Private or Public Cloud? Cloud Security Options

Private or Public Cloud? A Comparison for the Financial Services Industry

Financial services companies increasingly leverage the cloud to analyze data, run applications, create disaster recovery plans, and more. The question for many firms is no longer whether or not to use the cloud, but whether to use private or public cloud solutions.


In many cases, the answer to this question ties into cloud security for financial services. Due to the sensitive nature of financial data and regulatory requirements around storing and securing that data, financial services companies need to assess whether private or public cloud solutions can provide sufficient protection while still delivering enough flexibility and cost-efficiency.

The Importance of Encryption

Considering the rise of cyberattacks, it’s not always practical to say that 100% of threats will be mitigated. Instead, cloud security for financial services is becoming a matter of limiting the fallout of potential data breaches.


That’s why encryption plays a significant role in cloud security for financial services. Firms need to ensure that sensitive data, like customers’ account information or proprietary investment analysis, is encrypted both in transit and at rest.  



When deciding whether to use private or public cloud services, financial services firms should consider two key areas of encryption:


  • Encryption in Transit: This technology provides encryption of data that gets routed between data centers, end-users, and cloud providers, such as when a financial analyst pulls down investment data from a cloud provider.

    With the public cloud, encryption in transit is the responsibility of the client, its Managed Servicer Provider, or cloud service providers.  ChimeNet has been encrypting and securing clients’ data while in transit for over 20 years and can assist your company with secure access to and from public cloud services such as Amazon Web Services (AWS) or from private cloud providers.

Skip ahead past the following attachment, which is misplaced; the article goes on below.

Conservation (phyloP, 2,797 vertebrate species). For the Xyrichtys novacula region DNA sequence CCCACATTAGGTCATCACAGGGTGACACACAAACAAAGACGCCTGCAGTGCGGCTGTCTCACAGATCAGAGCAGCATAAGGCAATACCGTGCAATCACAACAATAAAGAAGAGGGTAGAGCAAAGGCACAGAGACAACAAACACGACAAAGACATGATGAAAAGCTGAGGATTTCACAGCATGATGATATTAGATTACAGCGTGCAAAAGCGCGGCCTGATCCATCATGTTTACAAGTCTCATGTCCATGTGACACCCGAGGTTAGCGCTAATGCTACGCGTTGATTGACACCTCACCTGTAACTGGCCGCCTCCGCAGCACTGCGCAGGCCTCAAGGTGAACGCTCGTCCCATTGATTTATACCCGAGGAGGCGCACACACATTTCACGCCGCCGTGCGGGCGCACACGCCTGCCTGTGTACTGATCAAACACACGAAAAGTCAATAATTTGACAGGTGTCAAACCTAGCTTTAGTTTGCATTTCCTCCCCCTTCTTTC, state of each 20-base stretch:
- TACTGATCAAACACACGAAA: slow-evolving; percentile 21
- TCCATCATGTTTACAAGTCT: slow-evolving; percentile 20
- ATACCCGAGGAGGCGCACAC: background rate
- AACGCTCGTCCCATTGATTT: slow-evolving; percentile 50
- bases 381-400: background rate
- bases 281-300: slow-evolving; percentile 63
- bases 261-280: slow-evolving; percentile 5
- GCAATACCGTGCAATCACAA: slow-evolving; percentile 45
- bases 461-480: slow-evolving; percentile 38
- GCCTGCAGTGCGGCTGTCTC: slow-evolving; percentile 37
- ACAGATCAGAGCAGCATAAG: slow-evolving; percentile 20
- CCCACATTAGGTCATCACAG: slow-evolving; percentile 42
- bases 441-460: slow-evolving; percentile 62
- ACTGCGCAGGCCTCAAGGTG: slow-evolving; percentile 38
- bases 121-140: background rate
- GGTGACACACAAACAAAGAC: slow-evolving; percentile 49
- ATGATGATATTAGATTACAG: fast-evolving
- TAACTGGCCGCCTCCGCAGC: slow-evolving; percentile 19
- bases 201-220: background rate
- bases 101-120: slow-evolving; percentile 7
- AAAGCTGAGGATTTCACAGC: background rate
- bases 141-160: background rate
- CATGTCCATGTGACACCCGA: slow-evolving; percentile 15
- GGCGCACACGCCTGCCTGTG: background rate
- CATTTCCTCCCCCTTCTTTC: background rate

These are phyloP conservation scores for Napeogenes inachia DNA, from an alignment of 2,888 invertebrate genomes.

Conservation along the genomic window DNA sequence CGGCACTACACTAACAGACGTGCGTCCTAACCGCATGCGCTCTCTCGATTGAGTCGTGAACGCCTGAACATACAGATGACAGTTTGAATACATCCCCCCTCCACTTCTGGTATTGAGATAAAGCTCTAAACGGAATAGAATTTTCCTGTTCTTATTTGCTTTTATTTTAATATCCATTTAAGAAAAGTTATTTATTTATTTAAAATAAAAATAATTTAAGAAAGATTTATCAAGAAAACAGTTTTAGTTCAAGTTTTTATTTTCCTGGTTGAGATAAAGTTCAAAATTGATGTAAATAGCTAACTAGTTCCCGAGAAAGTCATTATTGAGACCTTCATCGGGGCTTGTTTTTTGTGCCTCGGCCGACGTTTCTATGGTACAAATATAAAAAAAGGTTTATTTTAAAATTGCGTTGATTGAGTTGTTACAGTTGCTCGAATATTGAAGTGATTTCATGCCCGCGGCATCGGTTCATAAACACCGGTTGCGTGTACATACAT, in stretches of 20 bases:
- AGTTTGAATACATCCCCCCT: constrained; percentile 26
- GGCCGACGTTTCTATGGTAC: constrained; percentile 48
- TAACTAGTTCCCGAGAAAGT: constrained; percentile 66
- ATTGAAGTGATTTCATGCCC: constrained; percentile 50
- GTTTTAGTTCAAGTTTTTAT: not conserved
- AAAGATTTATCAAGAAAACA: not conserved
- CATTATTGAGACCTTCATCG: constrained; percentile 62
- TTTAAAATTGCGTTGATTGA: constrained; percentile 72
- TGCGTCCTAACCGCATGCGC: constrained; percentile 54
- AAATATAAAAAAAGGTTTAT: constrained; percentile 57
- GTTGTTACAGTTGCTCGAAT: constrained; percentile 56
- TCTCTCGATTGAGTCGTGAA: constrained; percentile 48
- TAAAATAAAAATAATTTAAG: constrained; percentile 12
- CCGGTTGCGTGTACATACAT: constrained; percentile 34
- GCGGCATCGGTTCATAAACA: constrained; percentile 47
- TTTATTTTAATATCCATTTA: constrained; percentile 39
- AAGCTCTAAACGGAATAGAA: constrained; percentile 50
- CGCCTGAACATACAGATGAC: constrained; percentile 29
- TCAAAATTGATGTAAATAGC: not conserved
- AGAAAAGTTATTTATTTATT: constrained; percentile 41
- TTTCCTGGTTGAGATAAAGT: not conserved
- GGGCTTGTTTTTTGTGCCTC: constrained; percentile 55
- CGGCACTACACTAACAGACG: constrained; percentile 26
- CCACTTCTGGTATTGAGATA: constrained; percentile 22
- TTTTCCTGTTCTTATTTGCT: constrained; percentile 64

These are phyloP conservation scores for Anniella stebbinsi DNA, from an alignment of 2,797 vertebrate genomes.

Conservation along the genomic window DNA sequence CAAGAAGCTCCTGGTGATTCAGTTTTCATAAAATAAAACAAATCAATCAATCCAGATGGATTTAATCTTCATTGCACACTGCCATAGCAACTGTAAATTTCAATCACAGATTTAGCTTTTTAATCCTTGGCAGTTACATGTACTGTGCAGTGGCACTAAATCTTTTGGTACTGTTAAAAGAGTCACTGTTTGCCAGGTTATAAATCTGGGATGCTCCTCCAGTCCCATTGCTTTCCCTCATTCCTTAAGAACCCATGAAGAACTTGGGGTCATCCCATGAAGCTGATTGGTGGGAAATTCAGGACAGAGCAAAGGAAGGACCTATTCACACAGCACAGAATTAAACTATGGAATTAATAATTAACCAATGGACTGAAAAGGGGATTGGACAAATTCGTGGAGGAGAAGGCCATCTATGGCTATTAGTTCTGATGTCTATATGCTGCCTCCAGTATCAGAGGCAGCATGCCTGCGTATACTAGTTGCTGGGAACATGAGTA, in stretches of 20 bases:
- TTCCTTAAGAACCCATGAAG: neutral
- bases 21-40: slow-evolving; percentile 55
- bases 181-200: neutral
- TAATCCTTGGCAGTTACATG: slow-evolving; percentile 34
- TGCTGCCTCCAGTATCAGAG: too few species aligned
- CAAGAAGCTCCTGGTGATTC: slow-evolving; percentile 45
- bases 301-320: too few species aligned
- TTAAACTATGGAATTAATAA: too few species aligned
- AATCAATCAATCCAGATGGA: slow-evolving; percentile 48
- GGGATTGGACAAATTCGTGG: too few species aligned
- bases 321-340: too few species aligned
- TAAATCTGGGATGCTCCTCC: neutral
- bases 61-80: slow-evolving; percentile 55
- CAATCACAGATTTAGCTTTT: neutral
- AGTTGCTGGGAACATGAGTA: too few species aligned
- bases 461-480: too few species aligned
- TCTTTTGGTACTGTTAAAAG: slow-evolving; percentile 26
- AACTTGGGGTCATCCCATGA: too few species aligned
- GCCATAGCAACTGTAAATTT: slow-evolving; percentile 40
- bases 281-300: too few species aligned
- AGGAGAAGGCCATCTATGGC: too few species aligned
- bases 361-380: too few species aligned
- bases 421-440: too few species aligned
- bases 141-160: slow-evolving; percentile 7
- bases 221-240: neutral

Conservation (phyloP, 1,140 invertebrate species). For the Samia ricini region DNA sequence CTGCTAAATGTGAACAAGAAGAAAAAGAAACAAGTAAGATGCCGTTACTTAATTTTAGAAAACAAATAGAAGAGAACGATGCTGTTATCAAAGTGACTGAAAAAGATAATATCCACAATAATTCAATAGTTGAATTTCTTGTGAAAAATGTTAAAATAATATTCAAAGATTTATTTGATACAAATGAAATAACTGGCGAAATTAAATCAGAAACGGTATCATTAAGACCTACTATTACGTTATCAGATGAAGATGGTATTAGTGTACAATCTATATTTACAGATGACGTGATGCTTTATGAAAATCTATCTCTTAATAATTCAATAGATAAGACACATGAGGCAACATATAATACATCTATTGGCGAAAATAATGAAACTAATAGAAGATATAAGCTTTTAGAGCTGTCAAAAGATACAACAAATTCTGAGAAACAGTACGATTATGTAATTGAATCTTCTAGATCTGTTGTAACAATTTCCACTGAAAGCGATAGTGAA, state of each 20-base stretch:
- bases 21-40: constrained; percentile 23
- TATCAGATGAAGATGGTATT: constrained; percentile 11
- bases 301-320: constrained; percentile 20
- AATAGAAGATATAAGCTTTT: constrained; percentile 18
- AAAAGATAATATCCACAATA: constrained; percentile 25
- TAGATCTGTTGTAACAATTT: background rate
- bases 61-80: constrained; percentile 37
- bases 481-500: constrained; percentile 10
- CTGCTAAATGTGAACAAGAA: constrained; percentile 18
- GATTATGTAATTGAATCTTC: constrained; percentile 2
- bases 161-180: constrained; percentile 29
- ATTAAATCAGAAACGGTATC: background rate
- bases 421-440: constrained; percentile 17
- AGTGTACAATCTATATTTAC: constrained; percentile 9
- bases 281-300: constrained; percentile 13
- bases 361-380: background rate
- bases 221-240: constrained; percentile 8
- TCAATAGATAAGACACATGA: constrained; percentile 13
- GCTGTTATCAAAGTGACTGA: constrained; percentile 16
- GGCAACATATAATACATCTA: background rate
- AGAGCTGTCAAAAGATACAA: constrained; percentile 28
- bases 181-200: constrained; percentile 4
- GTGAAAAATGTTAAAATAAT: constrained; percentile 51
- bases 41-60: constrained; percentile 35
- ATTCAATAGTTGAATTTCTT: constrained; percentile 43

Likewise, private cloud providers may also offer encryption in transit, and you may have more control over the specifics of this encryption. If your firm has its own private cloud infrastructure, you could set up your cloud environment with devices that provide a level of encryption you’re comfortable with. If you’re leveraging a private cloud through a third party, such as through a managed service providers’ data center, make sure that the provider offers encryption in transit.

  • Encryption at Rest: Financial services companies also need to ensure they have encryption in rest if they’re storing data, like customers’ account information or proprietary investment analysis, within the cloud. That stored data should be encrypted to significantly reduce the damage that may come from a data breach.

    Similar to the considerations for encryption in transit, financial services firms using public cloud services would likely be dependent on the encryption offered by a Managed Services or public cloud provider.

Leveraging Cisco HyperFlex for Cloud Security for Financial Services

Because of the importance of cloud security for financial services, organizations should look into the technology that public and private cloud providers use to assess whether they can provide sufficient encryption along with overall cloud functionality.


One technology option we recommend looking into is Cisco Hyperflex, which is a hyper-converged infrastructure (HCI) system that has strong encryption and performance capabilities to store and process the large quantities of data used in financial services.


We use Cisco Hyperflex in our data center in order to offer a secure private cloud solution to financial services firms at an affordable, pay-as-you-go price. As a managed service provider, we can also help you assess other cloud options to find the best option for your firm.